Johns Gospel: Samaritans and Salvation
For the last few weeks, we’ve listed to John’s expansive and enlightening Gospel writings. We’ve listened as John expands the creation poem found in Genesis, by taking our own image of a physical creation and our own spiritual concepts of an invisible God, and revealing that the very nature of God was not just before all creation, but in all and through all. He then illustrates how Jesus’ involvement in a wedding broke apart common spiritual practices and rituals, to show us that life is a celebration and that it is all a gift – not something that we can ever earn by following a set of litigious rules and practices. John then spoke of the meeting held in the still of the night between Nicodemus and Jesus, which heralded an entirely new way people could come to God, by fracturing the way people understood the natural division between Jews and Gentiles.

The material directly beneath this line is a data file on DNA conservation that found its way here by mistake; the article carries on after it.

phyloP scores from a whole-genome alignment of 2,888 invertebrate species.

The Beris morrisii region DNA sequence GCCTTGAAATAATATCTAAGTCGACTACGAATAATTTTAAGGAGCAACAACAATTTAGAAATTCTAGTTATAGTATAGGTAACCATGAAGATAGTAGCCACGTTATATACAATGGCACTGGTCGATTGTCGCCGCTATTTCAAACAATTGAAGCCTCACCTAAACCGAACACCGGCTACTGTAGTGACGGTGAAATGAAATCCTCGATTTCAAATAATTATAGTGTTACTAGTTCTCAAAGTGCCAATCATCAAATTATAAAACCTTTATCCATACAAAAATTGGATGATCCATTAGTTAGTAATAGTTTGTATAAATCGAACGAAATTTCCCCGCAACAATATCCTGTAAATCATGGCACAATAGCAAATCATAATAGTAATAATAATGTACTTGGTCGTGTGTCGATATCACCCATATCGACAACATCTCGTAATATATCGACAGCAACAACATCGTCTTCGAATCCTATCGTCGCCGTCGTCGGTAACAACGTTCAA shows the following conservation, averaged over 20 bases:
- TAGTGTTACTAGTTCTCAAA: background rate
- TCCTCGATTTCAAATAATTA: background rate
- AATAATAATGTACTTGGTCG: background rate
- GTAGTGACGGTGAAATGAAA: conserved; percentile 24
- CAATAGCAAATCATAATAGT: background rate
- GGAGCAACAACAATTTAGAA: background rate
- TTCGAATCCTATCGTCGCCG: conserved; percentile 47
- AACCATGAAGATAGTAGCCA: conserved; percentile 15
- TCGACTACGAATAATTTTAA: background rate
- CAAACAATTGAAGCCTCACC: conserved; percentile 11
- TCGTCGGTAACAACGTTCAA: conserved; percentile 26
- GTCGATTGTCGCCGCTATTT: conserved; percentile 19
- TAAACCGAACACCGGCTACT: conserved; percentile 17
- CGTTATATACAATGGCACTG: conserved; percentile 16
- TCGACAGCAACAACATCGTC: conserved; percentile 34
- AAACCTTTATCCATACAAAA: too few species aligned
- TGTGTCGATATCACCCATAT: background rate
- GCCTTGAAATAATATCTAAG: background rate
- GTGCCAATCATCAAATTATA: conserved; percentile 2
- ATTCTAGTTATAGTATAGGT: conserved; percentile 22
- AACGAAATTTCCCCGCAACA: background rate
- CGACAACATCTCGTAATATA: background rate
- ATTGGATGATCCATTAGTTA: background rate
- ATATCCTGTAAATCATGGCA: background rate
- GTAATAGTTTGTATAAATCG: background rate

There is a “oneness” throughout his teachings. A “oneness” of body and spirit. A “oneness” of Jew and Gentile. A “Oneness” of the Divine and man.
This teaching essentially challenged the very idea of who was in and who was out. Who was in God’s graces, and who wasn’t. And now we see the story of the encounter of the Samaritan woman meeting Jesus at Jacob’s well.
Senior Assistant Pastor Geoff Leader continues working through our “John’s Gospel” series, by opening up John 4 and Jesus’ encounter with the Samaritan woman at Jacob’s well. He connects the real human need of thirst with desire, and relationship with acceptance, showing us how Jesus repeatedly broke down man-made barriers of race, creed and religion. Geoff continues unravelling John’s Gospel by revealing to us how meeting with God is possible without the constraints of location, religion or identity, by showing us how God always meets us on our own level.
For his original listeners, John’s account would have been hard to hear. It was fundamentally a brand new way of living, that challenged the religious leaders and powers, that again redefined their religious and spiritual concepts of what it meant to be human. Could they trust such a subversively, radical new idea? “Could this be the Messiah?”
[bible passage=”Genesis 33″ heading=”h3″]
[bible passage=”John 4:1-42″ heading=”h3″]